God keeps the covenant-promise he makes to us. We, however, violate the covenant-promise – always and everywhere to be his people – we make to him. We are sinners.  When God’s faithfulness meets our sin, his faithfulness takes the form of mercy. In our reading of the apostle Paul’s letters we can’t fail to notice how often he begins the letter by stating “Grace, mercy and peace to you.” Grace, as we’ve noted already, is God’s covenant faithfulness.         Mercy is God’s covenant faithfulness meeting our sin and overcoming it as God forgives us our sin and delivers us from it.  Mercy, then, is God’s covenant faithfulness relieving us of sin’s guilt and releasing us from sin’s grip.         Peace – here’s where you have pay close attention – is not peace of mind or peace in our heart (at least not in the first instance). Peace here is shalom. Paul is Jewish, and when he speaks of peace he has in mind the Hebrew understanding of shalom.  Shalom is God’s restoration of his creation, and specifically restoration of his people.         Shalom, peace, then, is simply salvation.

Crucial to the Reformation was a biblical understanding of how all this occurs.  According to scripture, God expects us to honour our covenant with him. He looks everywhere in the human creation, only to discover that he can’t find one, single human being who fulfils his or her covenant with God.  Whereupon God says to himself, “If humankind’s covenant with me is going to be humanly fulfilled (only a human, after all, can fulfil humankind’s covenant with God), then I’ll have to do it myself.”    And so we have the Christmas story as God comes among us in Jesus of Nazareth. This is the Incarnation. And then we have the Good Friday story (“God’s Friday”, our mediaeval foreparents called it) where Jesus renders that uttermost human obedience which you and I don’t render; renders that uttermost human obedience which turns out to be obedience even unto death.   And this human obedience unto death, thanks to the Incarnation, is God himself taking upon himself his own just judgement on sinners.   This is the atonement.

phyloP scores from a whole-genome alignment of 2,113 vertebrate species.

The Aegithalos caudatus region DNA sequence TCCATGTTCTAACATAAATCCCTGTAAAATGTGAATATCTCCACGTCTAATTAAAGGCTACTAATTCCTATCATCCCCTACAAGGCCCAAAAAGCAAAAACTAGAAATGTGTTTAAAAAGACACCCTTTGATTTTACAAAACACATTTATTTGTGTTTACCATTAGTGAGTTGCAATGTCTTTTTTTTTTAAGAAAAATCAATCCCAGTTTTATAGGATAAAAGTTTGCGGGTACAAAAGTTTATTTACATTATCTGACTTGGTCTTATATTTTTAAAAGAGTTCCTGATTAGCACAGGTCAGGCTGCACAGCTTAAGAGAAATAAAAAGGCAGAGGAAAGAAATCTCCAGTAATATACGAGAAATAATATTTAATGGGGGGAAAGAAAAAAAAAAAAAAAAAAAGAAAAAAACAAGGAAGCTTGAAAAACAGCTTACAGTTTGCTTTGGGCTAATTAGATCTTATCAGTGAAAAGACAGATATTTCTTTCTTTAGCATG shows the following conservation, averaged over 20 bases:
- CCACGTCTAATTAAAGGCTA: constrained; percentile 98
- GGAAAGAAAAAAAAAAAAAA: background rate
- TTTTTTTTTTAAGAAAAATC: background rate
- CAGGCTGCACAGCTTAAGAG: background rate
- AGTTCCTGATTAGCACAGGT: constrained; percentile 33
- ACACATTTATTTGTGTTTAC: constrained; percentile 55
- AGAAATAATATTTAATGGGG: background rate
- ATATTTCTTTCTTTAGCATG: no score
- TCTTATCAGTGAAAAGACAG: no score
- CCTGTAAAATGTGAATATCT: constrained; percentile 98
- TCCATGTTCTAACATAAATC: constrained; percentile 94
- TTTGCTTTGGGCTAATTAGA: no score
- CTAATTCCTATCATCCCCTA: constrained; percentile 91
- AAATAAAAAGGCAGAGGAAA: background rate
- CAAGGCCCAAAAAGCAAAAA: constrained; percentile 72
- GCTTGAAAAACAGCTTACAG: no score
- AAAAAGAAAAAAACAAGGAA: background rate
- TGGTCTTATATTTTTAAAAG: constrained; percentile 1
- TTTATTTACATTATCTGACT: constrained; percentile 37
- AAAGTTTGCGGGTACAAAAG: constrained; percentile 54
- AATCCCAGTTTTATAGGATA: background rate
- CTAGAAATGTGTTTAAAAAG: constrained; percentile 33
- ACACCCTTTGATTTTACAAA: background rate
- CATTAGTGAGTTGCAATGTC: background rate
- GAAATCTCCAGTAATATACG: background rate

In the Incarnation and the atonement the covenant is fulfilled. Jesus Christ is the covenant-keeper.  You and I, sinners, are covenant-breakers.  Then by faith we must cling to Jesus Christ our covenant-keeper.  As we cling to him in faith we are so tightly fused to him that when the Father looks upon the Son with whom he is ever pleased, the Father sees you and me included in the Son.  Covenant-breakers in ourselves, by faith we cling to the covenant-keeper with whom we are now identified before God.  And that is our salvation.

Salvation is by grace alone, since God has graciously given his Son to be the covenant-keeper on our behalf. Salvation is by faith alone, since all we need do, all we can do, is embrace the Son who has already embraced us. Salvation is on account of Christ alone, since Jesus Christ is both God’s mercy pressed upon us and human obedience offered to the Father on behalf of us all.